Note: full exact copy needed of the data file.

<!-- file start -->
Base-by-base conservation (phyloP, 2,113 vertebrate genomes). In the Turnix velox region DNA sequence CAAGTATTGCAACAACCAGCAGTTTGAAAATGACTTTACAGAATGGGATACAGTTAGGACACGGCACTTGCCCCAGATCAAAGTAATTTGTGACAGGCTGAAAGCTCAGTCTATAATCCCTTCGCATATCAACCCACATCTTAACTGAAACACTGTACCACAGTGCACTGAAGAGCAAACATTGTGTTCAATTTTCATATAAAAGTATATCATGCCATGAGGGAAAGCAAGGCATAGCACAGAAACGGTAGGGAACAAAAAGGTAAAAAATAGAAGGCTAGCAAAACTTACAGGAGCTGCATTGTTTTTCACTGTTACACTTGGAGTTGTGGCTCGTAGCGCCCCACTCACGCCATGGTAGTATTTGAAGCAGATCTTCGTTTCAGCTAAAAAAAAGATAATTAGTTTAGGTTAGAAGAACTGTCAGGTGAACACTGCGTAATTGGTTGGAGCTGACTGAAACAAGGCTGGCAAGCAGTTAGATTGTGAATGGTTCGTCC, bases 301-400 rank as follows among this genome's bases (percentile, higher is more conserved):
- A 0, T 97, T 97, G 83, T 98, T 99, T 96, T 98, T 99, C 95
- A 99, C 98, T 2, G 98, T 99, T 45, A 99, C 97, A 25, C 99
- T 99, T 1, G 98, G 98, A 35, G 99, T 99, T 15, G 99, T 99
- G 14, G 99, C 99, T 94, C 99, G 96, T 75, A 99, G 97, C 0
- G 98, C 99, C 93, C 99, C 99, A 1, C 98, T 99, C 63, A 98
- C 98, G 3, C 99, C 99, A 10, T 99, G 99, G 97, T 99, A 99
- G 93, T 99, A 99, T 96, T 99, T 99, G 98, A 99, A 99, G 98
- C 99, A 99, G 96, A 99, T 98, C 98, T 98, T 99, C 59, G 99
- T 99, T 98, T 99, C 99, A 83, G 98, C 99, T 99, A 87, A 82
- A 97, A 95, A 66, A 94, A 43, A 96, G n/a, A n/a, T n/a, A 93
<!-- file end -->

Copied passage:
Base-by-base conservation (phyloP, 2,113 vertebrate genomes). In the Turnix velox region DNA sequence CAAGTATTGCAACAACCAGCAGTTTGAAAATGACTTTACAGAATGGGATACAGTTAGGACACGGCACTTGCCCCAGATCAAAGTAATTTGTGACAGGCTGAAAGCTCAGTCTATAATCCCTTCGCATATCAACCCACATCTTAACTGAAACACTGTACCACAGTGCACTGAAGAGCAAACATTGTGTTCAATTTTCATATAAAAGTATATCATGCCATGAGGGAAAGCAAGGCATAGCACAGAAACGGTAGGGAACAAAAAGGTAAAAAATAGAAGGCTAGCAAAACTTACAGGAGCTGCATTGTTTTTCACTGTTACACTTGGAGTTGTGGCTCGTAGCGCCCCACTCACGCCATGGTAGTATTTGAAGCAGATCTTCGTTTCAGCTAAAAAAAAGATAATTAGTTTAGGTTAGAAGAACTGTCAGGTGAACACTGCGTAATTGGTTGGAGCTGACTGAAACAAGGCTGGCAAGCAGTTAGATTGTGAATGGTTCGTCC, bases 301-400 rank as follows among this genome's bases (percentile, higher is more conserved):
- A 0, T 97, T 97, G 83, T 98, T 99, T 96, T 98, T 99, C 95
- A 99, C 98, T 2, G 98, T 99, T 45, A 99, C 97, A 25, C 99
- T 99, T 1, G 98, G 98, A 35, G 99, T 99, T 15, G 99, T 99
- G 14, G 99, C 99, T 94, C 99, G 96, T 75, A 99, G 97, C 0
- G 98, C 99, C 93, C 99, C 99, A 1, C 98, T 99, C 63, A 98
- C 98, G 3, C 99, C 99, A 10, T 99, G 99, G 97, T 99, A 99
- G 93, T 99, A 99, T 96, T 99, T 99, G 98, A 99, A 99, G 98
- C 99, A 99, G 96, A 99, T 98, C 98, T 98, T 99, C 59, G 99
- T 99, T 98, T 99, C 99, A 83, G 98, C 99, T 99, A 87, A 82
- A 97, A 95, A 66, A 94, A 43, A 96, G n/a, A n/a, T n/a, A 93